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Pump Down the Jams: 20% of Teens Suffer from Hearing Loss

by April Maguire

Does your teen have a tendency to blast his music at top volume? According to a recent Penn State study, an astonishing 20 percent of teens suffer from some degree of hearing loss, often the result of hazardous noise exposure.

Even more disturbing, a new report out of Penn State College of Medicine indicates that traditional screening techniques are inadequate for diagnosing hearing problems in many teens. Researchers at Penn State are currently working on a new screening method to find high-frequency hearing loss in young people.

Testing Teenagers for Hearing Problems

If you grew up in the US, then you probably remember having your hearing tested by the school nurse. And while state-standard hearing tests offer effective screening for low-frequency hearing loss due to ear infections and illnesses, studies show that these techniques often fail to detect high-frequency hearing loss in adolescents. In fact, the Penn State report reveals that state-mandated screenings detect only 13 percent of adolescent hearing loss compared to the 100 percent found with the new screening techniques.

Unlike the old methods of hearing analysis, the screening technique pioneered by Penn State’s Dr. Deepa Sekhar and her team doesn’t rely on subjective testing measures. Instead of requiring teens to raise their hands when they hear a tone, the new test uses objective screening techniques. Although there are more false positives with this new form of testing, researchers are confident that it will prevent hearing-impaired students from falling through the cracks.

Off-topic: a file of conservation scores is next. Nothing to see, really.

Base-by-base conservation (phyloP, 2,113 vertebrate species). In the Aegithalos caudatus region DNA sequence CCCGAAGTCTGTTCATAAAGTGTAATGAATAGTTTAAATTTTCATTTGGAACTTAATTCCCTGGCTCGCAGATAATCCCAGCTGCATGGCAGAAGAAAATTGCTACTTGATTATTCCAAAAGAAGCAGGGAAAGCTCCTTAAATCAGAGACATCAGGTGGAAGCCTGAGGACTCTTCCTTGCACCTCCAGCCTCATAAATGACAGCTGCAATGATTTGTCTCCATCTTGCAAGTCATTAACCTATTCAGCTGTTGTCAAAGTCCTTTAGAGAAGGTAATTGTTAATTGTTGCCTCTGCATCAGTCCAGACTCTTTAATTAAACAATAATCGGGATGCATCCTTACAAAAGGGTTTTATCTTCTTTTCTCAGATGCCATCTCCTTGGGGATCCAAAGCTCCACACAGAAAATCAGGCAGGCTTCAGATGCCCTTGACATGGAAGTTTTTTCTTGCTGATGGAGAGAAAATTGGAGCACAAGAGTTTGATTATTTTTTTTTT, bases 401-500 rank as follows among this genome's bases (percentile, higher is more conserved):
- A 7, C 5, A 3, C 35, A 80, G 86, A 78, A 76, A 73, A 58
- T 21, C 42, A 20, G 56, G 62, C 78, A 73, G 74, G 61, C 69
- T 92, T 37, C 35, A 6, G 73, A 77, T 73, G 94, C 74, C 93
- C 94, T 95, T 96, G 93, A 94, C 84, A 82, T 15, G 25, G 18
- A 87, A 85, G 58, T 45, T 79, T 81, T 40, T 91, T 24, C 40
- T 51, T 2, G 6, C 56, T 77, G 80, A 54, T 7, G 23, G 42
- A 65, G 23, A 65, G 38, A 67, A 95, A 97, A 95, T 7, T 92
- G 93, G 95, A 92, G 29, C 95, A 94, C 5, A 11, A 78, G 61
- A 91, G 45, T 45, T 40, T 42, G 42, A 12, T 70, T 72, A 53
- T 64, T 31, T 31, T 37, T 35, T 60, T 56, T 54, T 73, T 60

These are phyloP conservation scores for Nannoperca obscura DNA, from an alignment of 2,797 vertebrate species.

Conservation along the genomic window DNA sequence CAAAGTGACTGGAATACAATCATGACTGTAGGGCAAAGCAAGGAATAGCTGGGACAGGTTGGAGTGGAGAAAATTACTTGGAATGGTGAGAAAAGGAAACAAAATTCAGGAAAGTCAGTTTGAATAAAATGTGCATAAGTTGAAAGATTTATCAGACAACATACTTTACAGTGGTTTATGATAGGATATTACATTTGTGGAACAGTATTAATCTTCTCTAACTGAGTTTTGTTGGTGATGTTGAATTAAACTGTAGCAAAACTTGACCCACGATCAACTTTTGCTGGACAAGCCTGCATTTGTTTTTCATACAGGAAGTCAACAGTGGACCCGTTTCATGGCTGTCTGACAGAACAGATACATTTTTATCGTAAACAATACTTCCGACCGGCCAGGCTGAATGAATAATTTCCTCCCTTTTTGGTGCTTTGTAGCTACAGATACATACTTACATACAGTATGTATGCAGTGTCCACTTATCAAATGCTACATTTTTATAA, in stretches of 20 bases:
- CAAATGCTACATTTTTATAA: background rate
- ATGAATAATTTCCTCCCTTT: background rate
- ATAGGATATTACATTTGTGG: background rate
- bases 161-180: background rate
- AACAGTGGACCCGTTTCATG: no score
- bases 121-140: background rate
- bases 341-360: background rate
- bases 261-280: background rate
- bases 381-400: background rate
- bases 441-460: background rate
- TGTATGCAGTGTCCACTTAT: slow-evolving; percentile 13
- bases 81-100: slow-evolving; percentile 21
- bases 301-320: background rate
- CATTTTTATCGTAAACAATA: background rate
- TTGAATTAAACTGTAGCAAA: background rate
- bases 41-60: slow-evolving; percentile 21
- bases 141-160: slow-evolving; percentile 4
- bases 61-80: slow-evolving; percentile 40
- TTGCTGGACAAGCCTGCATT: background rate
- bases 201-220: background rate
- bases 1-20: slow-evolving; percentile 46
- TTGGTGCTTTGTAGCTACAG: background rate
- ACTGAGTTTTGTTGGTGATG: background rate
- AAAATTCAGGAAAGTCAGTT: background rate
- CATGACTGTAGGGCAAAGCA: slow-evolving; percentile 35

Understanding Hearing Loss in Teens

Because symptoms of high-frequency hearing loss can be subtle, many students go through school without ever receiving the care and treatment they need. Because even mild hearing loss can lead to a number of issues with social and academic development, it’s important that students are diagnosed and treated as early as possible.

In fact, studies show that children with hearing loss are more likely than their peers to stay back a year. Additionally, adults with hearing loss often earn less than their normally hearing counterparts. Total lost wages can average $220,000 over a lifetime, so parents should take care to have their children evaluated at regular intervals throughout adolescence.

From genetic conditions to noise exposure, there are a number of factors that can contribute to adolescent hearing loss. Regular thorough evaluation is the best way to protect your teen’s hearing and safeguard his or her educational future in the years to come.

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